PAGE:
FILM DECONSTRUCTED: Noobs' Guide to Film Analysis

...the introduction...

Monica Vitti: Auditoire loves Monica in L'Avventura (1960) because she is one of the best looking gal Auditoire has ever seen in whole of film history.

A few days ago I was asked intently by a fellow dormmate on why am I so interested in films. I evaded the question because i know it would take a million years to answer and for the purpose of opening a conversation, he went on asking me: "How do you analyze a film? I mean, given that i don't hold any degree in film, or worst, I am not even a film buff, how can i analyze a film without reading a film book?" I was dumbfounded, I don't know what to say. I know all of you might be thinking of the same question and you might be aware that there is a great void between film scholarship and mass audience, between a film critic and the man on the streets, a film theorist and his students. As part of the local film culture, i want to fill this gap by doing a little project entitled FILM DECONSTRUCTED: NOOBS' GUIDE TO FILM ANALYSIS.


Sabzian's dilemma: the imagined versus reality in Close-Up (1990)

You might be reading this perhaps because you want to crunch down or finish a film paper for a deadline or perhaps you have dreams of becoming a film critic and you don't have the money to go to a film school to learn all the stuff there is about filmmaking, film theory , film history and film aesthetics.

Or probably, you are just like me, a blogger who likes to watch good old movies, who wants to find a niche in the filmblogosphere for a film blog.

Or maybe you are a young filmmaker by heart but cannot afford the tuition fee for a film school, and you want to learn the basics of film aesthetics: cinematography, editing, staging, sound, and other stuff.

Film Deconstructed offers a guide for beginners on constructing film analysis. By presenting the very basics of film criticism, each of you will learn how to write about, discuss and analyze films like a pro. As part of my venture on offering free online film education to the critical and non-critical audiences and for those who are curious enough to ask: why film? Film Deconstructed will layout some of what I have learned in my three-year self-study on the discourse of film. I've read so much content from the film blogosphere, in an out of the day and NO ONE! have posted or blogged about a NOOB'S Guide to FILM ANALYSIS. For the first time ever, the discourse on film will be lay down in its simplest form from the very basic concepts to the most complex, so let's get started by answering some questions.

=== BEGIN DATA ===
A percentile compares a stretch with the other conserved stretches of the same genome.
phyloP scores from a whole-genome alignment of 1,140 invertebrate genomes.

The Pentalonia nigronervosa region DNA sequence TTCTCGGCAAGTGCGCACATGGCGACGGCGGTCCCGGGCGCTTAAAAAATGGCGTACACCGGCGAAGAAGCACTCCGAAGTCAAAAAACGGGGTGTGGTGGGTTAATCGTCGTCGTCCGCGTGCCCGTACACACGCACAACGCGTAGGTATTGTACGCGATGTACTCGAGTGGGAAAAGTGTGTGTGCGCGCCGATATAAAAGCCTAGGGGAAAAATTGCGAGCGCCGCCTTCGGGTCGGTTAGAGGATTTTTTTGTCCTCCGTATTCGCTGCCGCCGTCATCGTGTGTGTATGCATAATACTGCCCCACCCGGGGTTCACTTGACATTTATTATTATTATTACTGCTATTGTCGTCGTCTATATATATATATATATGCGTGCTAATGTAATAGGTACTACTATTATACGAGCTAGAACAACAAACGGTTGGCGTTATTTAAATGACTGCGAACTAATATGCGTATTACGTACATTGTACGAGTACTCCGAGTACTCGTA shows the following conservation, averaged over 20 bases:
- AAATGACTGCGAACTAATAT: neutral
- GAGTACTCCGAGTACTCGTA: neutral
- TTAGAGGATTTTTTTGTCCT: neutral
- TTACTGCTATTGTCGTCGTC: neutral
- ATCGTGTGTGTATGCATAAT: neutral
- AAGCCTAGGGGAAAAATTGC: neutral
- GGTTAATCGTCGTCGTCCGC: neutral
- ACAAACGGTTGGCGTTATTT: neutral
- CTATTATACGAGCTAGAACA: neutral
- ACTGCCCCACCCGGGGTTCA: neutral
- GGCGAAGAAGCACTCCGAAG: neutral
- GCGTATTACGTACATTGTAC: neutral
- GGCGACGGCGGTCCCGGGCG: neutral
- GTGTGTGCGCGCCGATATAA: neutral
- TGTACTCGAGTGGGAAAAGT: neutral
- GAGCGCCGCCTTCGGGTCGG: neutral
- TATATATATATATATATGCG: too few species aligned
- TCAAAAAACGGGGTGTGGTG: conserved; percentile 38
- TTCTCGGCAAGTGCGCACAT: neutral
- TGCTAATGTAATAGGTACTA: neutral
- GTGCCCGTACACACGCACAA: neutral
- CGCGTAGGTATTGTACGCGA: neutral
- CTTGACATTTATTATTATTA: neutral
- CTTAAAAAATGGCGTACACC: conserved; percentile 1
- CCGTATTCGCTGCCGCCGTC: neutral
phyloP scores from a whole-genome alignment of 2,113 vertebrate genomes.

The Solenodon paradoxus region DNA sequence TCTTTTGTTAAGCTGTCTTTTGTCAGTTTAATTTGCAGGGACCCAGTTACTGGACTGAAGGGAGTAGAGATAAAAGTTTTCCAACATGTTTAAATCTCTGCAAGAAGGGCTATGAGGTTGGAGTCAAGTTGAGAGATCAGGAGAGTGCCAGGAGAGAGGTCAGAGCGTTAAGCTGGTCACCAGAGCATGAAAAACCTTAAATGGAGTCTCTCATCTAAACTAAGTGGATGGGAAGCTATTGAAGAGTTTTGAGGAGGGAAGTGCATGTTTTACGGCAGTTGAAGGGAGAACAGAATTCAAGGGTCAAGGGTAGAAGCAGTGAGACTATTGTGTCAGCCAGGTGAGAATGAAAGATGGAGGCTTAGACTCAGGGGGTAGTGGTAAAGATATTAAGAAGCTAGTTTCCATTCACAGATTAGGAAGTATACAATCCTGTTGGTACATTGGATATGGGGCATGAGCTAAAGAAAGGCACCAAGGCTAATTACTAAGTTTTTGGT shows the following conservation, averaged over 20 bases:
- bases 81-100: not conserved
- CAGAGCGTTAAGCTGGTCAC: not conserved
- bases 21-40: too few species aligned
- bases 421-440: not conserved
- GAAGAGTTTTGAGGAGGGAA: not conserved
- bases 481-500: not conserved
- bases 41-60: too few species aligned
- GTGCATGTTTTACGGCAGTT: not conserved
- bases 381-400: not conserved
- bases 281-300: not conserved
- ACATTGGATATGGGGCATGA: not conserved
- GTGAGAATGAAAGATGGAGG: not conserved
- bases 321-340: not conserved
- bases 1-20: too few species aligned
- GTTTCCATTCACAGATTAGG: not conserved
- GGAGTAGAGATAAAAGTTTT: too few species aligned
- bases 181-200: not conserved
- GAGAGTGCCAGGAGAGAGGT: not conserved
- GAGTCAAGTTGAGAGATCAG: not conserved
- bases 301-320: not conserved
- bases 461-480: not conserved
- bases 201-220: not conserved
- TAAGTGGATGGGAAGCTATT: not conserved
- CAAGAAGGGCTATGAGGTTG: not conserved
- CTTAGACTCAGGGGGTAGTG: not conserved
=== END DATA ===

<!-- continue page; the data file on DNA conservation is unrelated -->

1 | Why analyze a film?

We analyze FILMS to break THE GLASSY ARMOUR!

Kristin Thompson once said in her book, Breaking the Glass Armour, that "when a film challenges us it warrants analysis." This is true. But what composes this challenge? We are normally challenge pretty much because the film has a disjointed narrative, unconventional characters, unflinchingly and deceptively beautiful visuals, or a hard-to-digest non-chronological order of story.

Films like Eternal Sunshine of a Spotless Mind (2003) and Nolan's Inception (2010) are complex films themselves. But they require less analytical power compared to more complicated films like Godard's recent feature, Film Socialisme (2010) and Tarkovsky's The Mirror (1975). On the other hand we have films like Freddy Got Fingered (2001) and The Hottie and the Nottie (2008) which are incredibly easy to digest but are still challenging films for a critic in terms of generating a rather shrewd and intelligent analysis amidst their notoriety for being obnoxiously banal and unintelligent.